Complicated loading tests - delayed load

I used these test objects pretty heavily for some other tests. For example, there is code in loading that makes repeated passes over all of the things being loaded, trying to load them and all their properties over and over until all dependencies have been resolved. If all the things being loaded are simple (no outward dependencies) then none of that iterative code ever gets exercised. In order to write tests targeting those codepaths, I need control over the objects being loaded.

Similar to Multiplier_XmlReadable, I created Multiplier_PartiallyLoadable that gives me some hooks to help here. For the example above, I would like to make certain elements not fully load on the first try. I could do this by really recreating this network of dependencies, but at some point that becomes complicated itself, and I want to do as little debugging of tests as possible.

# in the test
    strXml =
    <c sets='1'><e>1</e></c>
    <c sets='2'><e>2</e></c>

# in Multiplier_PartiallyLoadable
def num=(other)
    if (other.kind_of?(Integer))
        if @setCounter < setThreshold()
            @num = PartiallyLoadable::NotLoaded
            @setCounter = @setCounter + 1
            @num = other * Coefficient
    elsif other == PartiallyLoadable::NotLoaded
        @num = other
        raise "setting num to #{other} of wrong type"
end # function num=

So instead I simulate it with a trick. Multiplier_PartiallyLoadable has a single property that points to num, so the loading system knows to call num= when setting the property to some value. What I do here is fail to actually set the property for the first n times, where n is given by the "sets" attribute in XML.

So in the example above, in the first iteration in loading, the first element would get loaded completely, but the second would need one more pass.

Complicated loading tests - linked load

There are two times at which a thing can be pronounced fully loaded. In the top-level loop, if a thing has all of its properties loaded, then its status is changed to loaded. Or, if loading is in the middle of loading the properties of something, each of those properties that becomes loaded has its status likewise changed -- not in the top-level loop but down in the recursive property loading code.

In and of themselves, neither of these are too difficult, and are already covered above. What is a little harder is the case where one of the properties of some thing (which would be loaded in the property loading code, not the top-level iterations) is itself also in the top-level list of things. This requires some property relationship. For example, when loading a list of rooms, this would arise: all the rooms are in the top-level list and are also in properties of other rooms as exits. I alluded to a bug in this scenario earlier in this post.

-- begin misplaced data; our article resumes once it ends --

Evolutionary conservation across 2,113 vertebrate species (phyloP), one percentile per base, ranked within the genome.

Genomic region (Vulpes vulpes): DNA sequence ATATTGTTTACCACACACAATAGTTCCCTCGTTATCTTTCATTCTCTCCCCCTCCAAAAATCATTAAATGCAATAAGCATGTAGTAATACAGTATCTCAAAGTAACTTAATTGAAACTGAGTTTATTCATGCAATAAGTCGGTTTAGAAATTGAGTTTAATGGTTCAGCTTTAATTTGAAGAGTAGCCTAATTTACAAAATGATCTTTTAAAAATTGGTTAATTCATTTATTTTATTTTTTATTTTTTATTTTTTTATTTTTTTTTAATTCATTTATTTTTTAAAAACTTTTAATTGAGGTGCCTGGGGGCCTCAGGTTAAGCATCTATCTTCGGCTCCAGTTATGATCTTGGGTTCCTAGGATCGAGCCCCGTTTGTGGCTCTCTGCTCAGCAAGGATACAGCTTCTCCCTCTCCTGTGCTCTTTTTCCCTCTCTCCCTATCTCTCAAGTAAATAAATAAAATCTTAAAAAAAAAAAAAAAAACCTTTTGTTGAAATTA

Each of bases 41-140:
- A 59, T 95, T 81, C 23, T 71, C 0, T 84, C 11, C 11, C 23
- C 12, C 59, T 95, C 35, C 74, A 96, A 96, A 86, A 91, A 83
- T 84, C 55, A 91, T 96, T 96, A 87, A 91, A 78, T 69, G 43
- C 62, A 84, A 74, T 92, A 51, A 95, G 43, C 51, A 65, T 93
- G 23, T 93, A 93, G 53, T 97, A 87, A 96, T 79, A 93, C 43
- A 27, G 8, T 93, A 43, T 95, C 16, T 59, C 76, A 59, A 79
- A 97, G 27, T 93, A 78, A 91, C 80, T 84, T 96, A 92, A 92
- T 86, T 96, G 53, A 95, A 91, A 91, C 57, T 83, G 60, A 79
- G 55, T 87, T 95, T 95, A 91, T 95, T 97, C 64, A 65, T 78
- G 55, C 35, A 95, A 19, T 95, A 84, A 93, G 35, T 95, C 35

# in the test
    strXml =
    <c sets='1' linked_load='2'><e>1</e></c>
    <c sets='1'><e>2</e></c>

# in Multiplier_PartiallyLoadable
def loadingComplete()
    if linkedLoad() != nil
        # ll is set to the actual object associated with the linked_load
        # attribute
        if ll
            ll.isLoadingComplete = true
end # function loadingComplete

This snippet of the code is hopefully fairly concise. When one of these objects becomes loaded (loadingComplete is called exactly once per object), if its XML has indicated the number of another object "linked" to this one, also load that guy.

Error condition tests

I throw (sorry, "raise") exceptions from a few places, so I need tests for those places. Although Test::Unit provides some assertions for raising exceptions, their focus is more on the exception being raised at the expense of the result in the case where an exception (incorrectly) isn't raised. Whenever an exception test fails, the actual outcome involves some data, and I want that as part of the failure message. So I wrote a helper.

def loadtest_bad(el)
    gotException = false

    text = nil
        al = XmlReader.constructFromElement(el, AliasCommand, true)
        gotException = true

    assert(gotException, "should have gotten exception for bad input, but got #{al}")
end # function loadtest_bad

I assert that the test got an exception, and if it doesn't, the data it did get is printed out.

Unit Testing doesn't scale

All this testing is fine, but there's a problem with it, and it's the reason why we don't write that many tests like this at work. Testing individual behaviors like this isn't the most efficient way in many cases, and time is always scarce.

If I were testing something like this at work, I would probably model the area. I'd break each aspect up into its separate pieces and create a matrix of possibilities for each scenario. For instance, when testing the command for manipulating aliases in-game, there are several parameters. Each of these parameters is either present, empty, or has some specific characteristics. Understanding the characteristics that are important is the essence of modeling.

The level of test coverage that I have so far is still in its infancy, so I'm not yet at the point where the remaining bugs to find are going to be found with larger models. I'm still covering the basics.


ramen riot 1: Unif Tung-I Chah Chiang

It's not really a secret that I like ramen. My usual brand of choice from regular stores is Maruchan, which I find to be noticably superior to top ramen. However, we have a few asian groceries around here, like the 99 Ranch Market (super weird name in my opinion). There we can find huge aisles full of weird types of ramen. I have gotten at least five different varieties before, and they're all a little weirder than the regular stuff from Safeway. I thought it would be amusing to write about them when I experience new ones.